Date of Award


Level of Access Assigned by Author

Campus-Only Thesis

Degree Name

Master of Arts (MA)




Richard W. Judd

Second Committee Member

Stephen Miller

Third Committee Member

Liam Riordan


The history of the Civil War handed down through the past 150 years is mostly a vestige of a more complex story. Soldiers' stories were given places of honor that were literally carved in granite, while other themes eroded away. A similar process is visible in the landscape of Mount Desert Island, where granite stumps of mountaintops are all that remain after millennia of glacial scouring. Time has also worn away much of the Civil War story. By exploring the stories of six individuals, this thesis attempts to recover perspectives of the Civil War that were never recorded or have been forgotten.

The common memory of the war is most often told at a larger scale, at the regimental level or higher, and is usually viewed from a male perspective - particularly that of brave men who fought valiantly to save the Union. This thesis considers a wider range of perspectives, though at a much smaller scale, at the level of the individual human living within his or her community. This history of the Civil War creates a collective biography to examine the effects of the war on the people of an island community. The perspectives examined include cavalry soldier John M. Gilley (1819- 1864), wife and mother Emily Savage (1834-1914), soldier and deserter Albert F. Salisbury (1842-?), sea captain and merchant Thaddeus S. Somes (1839-1913), naval officer Augustus "Chase" Savage (1832-1911), and heavy artillery soldier-turned infantryman James M. Parker (1841-1864), all ordinary citizens swept up in an inexorable conflict.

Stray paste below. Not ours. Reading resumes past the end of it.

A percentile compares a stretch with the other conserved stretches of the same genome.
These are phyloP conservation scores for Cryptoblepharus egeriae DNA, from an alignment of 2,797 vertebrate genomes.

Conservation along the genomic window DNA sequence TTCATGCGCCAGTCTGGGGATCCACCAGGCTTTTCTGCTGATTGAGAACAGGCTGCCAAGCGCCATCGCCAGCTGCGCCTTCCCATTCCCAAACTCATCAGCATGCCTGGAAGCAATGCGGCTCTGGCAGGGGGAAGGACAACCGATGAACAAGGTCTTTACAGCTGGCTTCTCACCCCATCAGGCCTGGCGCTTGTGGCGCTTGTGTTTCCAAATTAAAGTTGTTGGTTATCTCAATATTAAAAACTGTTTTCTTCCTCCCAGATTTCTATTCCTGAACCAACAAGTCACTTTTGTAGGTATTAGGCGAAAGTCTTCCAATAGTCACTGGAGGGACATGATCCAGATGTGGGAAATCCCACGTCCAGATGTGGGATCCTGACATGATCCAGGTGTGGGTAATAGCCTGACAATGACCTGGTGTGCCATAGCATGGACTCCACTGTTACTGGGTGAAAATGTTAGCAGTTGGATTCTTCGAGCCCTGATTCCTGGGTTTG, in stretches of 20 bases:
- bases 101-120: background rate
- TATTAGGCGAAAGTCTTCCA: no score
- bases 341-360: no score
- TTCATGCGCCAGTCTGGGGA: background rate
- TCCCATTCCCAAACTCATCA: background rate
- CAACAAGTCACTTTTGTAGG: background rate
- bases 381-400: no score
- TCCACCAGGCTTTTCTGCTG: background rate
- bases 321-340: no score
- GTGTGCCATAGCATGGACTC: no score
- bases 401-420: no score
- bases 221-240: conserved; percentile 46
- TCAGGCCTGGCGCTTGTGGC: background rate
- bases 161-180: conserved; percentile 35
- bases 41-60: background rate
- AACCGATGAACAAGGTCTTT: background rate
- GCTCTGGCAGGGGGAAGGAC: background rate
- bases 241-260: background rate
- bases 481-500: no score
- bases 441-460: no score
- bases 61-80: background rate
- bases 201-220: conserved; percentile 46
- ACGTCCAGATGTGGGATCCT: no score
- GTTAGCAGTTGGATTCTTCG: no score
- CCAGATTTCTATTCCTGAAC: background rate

The war removed most of the young men from small villages, either to enlist or flee the draft. Those who enlisted were subjected to long absences and the perils of disease, wounding, capture, or death. Many entered the army with an abundance of patriotism that was quickly exchanged for bitter disillusionment. Of those who did not return, many families never learned what happened to them. Women were left to manage businesses as well as to raise children, care for the infirm and elderly, nurse soldiers who were home on furlough, and navigate a social and commercial world that was previously the province only of men.

Though Maine is commonly remembered as a state that was staunchly in favor of the Lincoln administration's war policies, a significant minority opposed the war, sometimes violently. Anti-war newspapers voiced their opposition until their presses were destroyed or they were forced out of business. Thousands of Maine men fled the state to avoid the draft, and neighbors turned on each other, reporting to the authorities on the whereabouts of draft dodgers and deserters in their midst. Young men who could afford to purchase an exemption for $300 or hire a substitute for $700 or more, also paid a price in social standing, a permanent division between them and their boyhood friends who served, a gulf between their families and those of men who died in the service. This thesis attempts to recover a local history that has been lost.